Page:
of the week

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Tracks like Tequila Sunrise by the Eagles, Alright by Supergrass and California Girls by the Beach Boys, to name just three, are feel good summer songs. In 2000, Californian rock band Queens of the Stones Age recorded a track called Feel Good Hit Of The Summer but it was a bit different from what the title might suggest.

Commonly abbreviated to QOTSA, lead singer and founding member Josh Homme wrote the song after a three-day millennium New Year’s party. He recalled in Mojo magazine in September 2010, “Nick Oliveri (the groups bass player) and I had gone out to Joshua Tree just before New Year’s, 2000, and stayed at a place called 29 Palms Inn. Out of that came Feel Good Hit of the Summer and Quick and to the Pointless,” two tracks that featured on their second album Rated R. “Feel Good Hit was such a great way to start that record, it basically said, Look out, here we come.”

The song’s lyrics are really a list of drugs; Nicotine, valium, vicodin, marijuana, ecstasy, and alcohol. Before they get to cocaine, which is mentioned throughout the chorus, they do, however, sneak in a quick ‘no.’ Homme has also hinted that the song is a direct reference to the band’s stoner rock label.

On a number of occasions, Josh has referred to the song as a ‘social experiment’ with regards to how the public would approach it, adding, “Despite the heavy drugs content in the track, our stance was left ambiguous because there’s no

endorsement and that it doesn’t say yes or no.” The album’s production was credited to the 5.15ers which was a pseudonym for Chris Goss. Chris said, “The track was intended to be a joke, a funny song. It was originally recorded as a chant at the end of the album, but its effectiveness resulted in its expansion into a full song and usage as the opener.”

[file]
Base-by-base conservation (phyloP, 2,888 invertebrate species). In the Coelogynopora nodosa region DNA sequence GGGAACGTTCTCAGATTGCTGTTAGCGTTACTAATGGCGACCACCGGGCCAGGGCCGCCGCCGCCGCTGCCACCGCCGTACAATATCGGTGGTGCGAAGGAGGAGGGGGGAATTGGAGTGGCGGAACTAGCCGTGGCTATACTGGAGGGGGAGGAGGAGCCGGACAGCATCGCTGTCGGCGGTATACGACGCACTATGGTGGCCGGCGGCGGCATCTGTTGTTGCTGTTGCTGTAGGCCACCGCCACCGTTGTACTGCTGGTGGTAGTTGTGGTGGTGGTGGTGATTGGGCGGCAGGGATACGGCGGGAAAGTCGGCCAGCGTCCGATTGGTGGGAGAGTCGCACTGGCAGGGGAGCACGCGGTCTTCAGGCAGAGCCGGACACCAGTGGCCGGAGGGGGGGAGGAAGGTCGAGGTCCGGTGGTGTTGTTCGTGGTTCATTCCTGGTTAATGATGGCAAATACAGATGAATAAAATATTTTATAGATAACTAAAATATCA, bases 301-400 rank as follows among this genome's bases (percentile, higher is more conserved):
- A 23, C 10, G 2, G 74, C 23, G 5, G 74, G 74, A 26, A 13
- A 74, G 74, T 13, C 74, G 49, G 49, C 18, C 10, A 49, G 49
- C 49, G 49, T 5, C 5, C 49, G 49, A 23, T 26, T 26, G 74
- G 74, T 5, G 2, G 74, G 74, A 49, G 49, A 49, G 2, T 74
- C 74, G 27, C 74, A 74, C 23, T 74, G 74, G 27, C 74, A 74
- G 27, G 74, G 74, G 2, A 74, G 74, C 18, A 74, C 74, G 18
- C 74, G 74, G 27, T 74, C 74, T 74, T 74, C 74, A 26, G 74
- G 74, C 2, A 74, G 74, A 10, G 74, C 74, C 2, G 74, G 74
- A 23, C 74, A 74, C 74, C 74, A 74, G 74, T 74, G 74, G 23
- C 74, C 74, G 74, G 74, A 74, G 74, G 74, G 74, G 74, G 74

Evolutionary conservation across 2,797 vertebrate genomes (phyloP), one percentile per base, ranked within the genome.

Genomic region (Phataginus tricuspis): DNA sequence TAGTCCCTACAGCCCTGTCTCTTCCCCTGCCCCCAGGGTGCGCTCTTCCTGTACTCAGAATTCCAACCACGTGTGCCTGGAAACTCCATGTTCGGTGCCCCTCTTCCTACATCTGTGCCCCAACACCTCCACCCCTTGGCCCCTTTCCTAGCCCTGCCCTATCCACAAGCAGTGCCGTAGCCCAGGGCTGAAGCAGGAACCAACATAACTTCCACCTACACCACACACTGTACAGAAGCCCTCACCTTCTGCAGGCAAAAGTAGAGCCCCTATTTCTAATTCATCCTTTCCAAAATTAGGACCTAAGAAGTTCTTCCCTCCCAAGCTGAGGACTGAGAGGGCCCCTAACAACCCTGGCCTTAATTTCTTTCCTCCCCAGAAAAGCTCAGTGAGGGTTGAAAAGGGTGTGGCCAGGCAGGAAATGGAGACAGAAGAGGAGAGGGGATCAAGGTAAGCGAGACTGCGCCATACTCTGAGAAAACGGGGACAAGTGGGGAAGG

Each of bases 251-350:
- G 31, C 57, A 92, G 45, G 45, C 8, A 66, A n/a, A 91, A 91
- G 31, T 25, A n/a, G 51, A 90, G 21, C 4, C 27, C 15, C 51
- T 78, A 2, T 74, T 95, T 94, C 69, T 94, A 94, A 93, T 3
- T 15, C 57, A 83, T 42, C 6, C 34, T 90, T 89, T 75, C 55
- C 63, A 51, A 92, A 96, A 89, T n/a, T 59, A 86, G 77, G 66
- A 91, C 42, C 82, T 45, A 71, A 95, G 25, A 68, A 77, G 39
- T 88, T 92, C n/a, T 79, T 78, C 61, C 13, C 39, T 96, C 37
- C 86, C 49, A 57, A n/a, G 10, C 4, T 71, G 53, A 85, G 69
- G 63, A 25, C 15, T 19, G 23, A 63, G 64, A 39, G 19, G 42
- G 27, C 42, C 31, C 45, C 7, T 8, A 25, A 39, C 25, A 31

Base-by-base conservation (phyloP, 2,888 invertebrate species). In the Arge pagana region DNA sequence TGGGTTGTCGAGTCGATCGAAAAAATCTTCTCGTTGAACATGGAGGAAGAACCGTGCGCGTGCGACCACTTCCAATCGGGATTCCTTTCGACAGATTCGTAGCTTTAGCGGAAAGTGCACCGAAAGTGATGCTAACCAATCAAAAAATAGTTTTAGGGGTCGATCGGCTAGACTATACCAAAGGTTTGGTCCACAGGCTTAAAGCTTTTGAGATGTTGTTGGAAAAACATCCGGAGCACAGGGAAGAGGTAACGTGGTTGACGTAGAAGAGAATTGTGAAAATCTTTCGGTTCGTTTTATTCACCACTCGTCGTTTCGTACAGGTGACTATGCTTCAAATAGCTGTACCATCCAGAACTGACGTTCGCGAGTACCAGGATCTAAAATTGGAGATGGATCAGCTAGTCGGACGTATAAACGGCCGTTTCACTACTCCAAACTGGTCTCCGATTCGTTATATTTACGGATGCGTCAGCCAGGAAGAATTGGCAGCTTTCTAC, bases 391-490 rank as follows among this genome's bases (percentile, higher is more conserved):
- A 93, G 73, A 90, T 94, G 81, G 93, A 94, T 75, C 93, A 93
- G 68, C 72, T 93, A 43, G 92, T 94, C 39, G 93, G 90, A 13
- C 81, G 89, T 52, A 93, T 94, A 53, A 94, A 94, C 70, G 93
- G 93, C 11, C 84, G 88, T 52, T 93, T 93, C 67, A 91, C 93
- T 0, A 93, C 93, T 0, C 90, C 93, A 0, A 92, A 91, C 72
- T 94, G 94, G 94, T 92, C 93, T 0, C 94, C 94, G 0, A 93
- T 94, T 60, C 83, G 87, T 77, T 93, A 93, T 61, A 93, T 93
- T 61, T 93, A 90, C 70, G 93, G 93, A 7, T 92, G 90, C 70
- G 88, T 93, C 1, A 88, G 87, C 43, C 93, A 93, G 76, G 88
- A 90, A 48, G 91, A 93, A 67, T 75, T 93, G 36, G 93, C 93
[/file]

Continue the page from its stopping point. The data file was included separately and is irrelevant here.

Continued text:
In America, unsurprisingly, they had problems. Due to its blatant drug references a number of radio stations refused to play it. Wal-Mart, the national pharmacy, so, ironically a drug store, initially refused to sell the album unless the song was removed from the album or a warning label placed on the sleeve, though the band successfully argued that the cover and name of the album were warnings in themselves as it was called Rated R. Wal-Mart accepted that and agreed to stock it. As if the songs content needed reiterating, the sleeve of the single features the title spelt out with various drugs that are mentioned in the lyrics.

Apart from Josh, Judas Priest’s lead singer, Rob Halford, can be heard on the track. They were recording in an adjacent studio and when they passed in a corridor, Josh asked Rob if he would sing backing vocals. When Josh showed Rob the lyrics he replied, “Ah, a Rock And Roll cocktail, I know this one!”

The song, although released as a single in the US failed to chart but in the UK it remained an album track. However it did gain exposure after being included in the 2000 film Book of Shadows – Blair Witch 2 and also on the soundtrack. There have also been cover versions by notably Placebo, Machine Head and the Foo Fighters.

In 2007, the band played a gig for the patients at a rehab centre in California. Josh, in his infinite wisdom, decided to open the show with Feel Good Hit for The Summer at which the staff immediately unplugged their equipment and told them to leave. Soon after that, Josh told NME, “All of our records have some loose theme that’s put a rope around all the songs and drawn them in tight… Rated R is about paranoia and about paranoia that someone’s putting you in a box forever and trying to escape getting out of their box. You’re free to do what you want as long as you do it in here – and that is the frustration that your voice means nothing.”